The forests studied fall within the Southern Afrotemperate forest vegetation type (Mucina & Rutherford 2006). The surrounding vegetation is mostly fynbos, with South Outeniqua Sandstone Fynbos bordering the Groeneweide forest and Tsitsikamma Sandstone Fynbos in the Tsitsikamma sites (Mucina & Rutherford 2006). The study sites at Groeneweide (Groenkop 1 and 2) burnt in 1996 and well-established adult V. divaricata trees now form mostly consocies stands, approximately 10 m – 15 m high at the ecotone between forest and fynbos. The fynbos at Covie is dominated by young Leucadendron saplings, indicative of a recent fire, with a narrow band of V. divaricata between forest and fynbos areas. The fynbos at Plateau is mostly lacking in Proteaceae, probably because the area now conserved as a nature reserve has been used for (potato) farming until quite recently. The V. divaricata bordering the forest at Plateau established after a fire in 2005. Finding sites where the fynbos was in pristine condition was a typical problem during site selection. In the past, fynbos adjacent to forest was either farmed or planted with exotic plantations. Currently, fire suppression, especially in the lower-lying fynbos patches, has led to encroachment by thicket species, forest precursors or invasive alien trees.

Sample collection and analyses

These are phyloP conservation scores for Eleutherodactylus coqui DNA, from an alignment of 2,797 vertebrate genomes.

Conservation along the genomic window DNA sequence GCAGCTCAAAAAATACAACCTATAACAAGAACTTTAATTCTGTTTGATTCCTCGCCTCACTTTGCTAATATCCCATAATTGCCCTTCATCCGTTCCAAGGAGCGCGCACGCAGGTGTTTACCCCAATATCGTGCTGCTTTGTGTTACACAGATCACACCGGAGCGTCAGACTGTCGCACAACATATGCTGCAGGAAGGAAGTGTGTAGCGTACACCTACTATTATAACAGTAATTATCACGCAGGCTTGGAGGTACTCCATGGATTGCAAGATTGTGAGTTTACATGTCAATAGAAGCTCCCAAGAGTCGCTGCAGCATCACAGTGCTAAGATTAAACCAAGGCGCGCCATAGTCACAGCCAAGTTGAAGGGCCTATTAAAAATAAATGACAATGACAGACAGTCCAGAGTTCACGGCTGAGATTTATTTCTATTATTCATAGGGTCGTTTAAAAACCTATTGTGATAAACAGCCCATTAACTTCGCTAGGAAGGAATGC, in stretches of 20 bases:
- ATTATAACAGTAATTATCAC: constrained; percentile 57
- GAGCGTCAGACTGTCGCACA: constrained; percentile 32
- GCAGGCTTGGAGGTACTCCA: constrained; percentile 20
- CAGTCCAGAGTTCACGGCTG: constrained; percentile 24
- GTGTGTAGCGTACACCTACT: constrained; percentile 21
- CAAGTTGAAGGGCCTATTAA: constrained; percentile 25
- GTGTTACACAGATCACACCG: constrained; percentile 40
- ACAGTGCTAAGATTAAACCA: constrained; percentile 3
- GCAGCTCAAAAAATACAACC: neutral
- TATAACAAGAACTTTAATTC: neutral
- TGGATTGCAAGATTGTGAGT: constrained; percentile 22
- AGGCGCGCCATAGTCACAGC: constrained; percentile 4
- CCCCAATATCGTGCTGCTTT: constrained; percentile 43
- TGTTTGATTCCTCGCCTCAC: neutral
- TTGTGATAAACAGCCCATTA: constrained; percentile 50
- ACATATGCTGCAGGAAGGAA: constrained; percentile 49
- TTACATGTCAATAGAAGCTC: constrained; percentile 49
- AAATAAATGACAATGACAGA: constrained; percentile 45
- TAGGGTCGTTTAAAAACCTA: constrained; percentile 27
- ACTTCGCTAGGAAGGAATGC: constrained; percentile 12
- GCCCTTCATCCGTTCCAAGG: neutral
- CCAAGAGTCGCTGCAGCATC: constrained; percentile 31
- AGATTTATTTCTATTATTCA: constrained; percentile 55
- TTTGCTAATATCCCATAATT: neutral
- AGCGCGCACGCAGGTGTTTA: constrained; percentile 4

At each of the four sites, soils were collected from within the forest, adjacent fynbos vegetation and V. divaricata stands. Care was taken to select sites where forest, fynbos and V. divaricata occurred at the same elevation and on the same soil type. At each site, the three treatments (forest, fynbos and V. divaricata) were close to one another. Adult stands of V. divaricata formed narrow strips (~20 m – 80 m) of consocies with an understorey of sparsely distributed forest saplings on the margin between forest and fynbos. We tried to avoid areas where Pteridium aquilinum (bracken) occurred as we were uncertain how the strong allelopathic substances exuded by bracken would affect soils (Chapman & Reiss 1992); however, bracken occurred in quite dense patches in some areas adjacent to V. divaricata, especially at Plateau. Soil was collected on transects spanning across the V. divaricata stands and on transects running parallel to either side of the V. divaricata stands in forest and fynbos. Soil samples were collected about 20 m – 30 m apart, with a soil auger at three depths: 0 cm – 10 cm, 10 cm – 20 cm and 20 cm – 50 cm (4 sites × 3 vegetation types × 3 depths × 5 repetitions = 180 samples). After collection, soils were sieved through a 2-mm sieve to remove organic material and roots, and air-dried for several days.

All samples were analysed for organic carbon, nitrogen, phosphorus, calcium, magnesium, sodium and potassium at the Institute for Plant Production, Stellenbosch, South Africa. Carbon content was determined by a rapid dichromate oxidation method using the Walkley–Black procedure (Walkley 1947). Samples were not pre-treated for carbonates as the pH was well below 7.4, which suggested that carbonates were not present in significant amounts in our samples (Nelson & Sommers 1996). Repeatedly run samples analysed for carbon had a standard deviation of 0.03% and coefficient of variation (CV) of 0.07. Extractable phosphorus, calcium, magnesium, sodium and potassium were extracted with 1% citric acid and analysed by using a Thermo ICP iCAP 6000 Series Spectrometer (Thermofisher Scientific, Surrey, UK). Total soil nitrogen was analysed by total combustion at Bemlab (Pty) Ltd., Somerset West, South Africa, using a Leco Nitrogen Analyser FP 528 (LECO Corporation, St. Joseph, USA).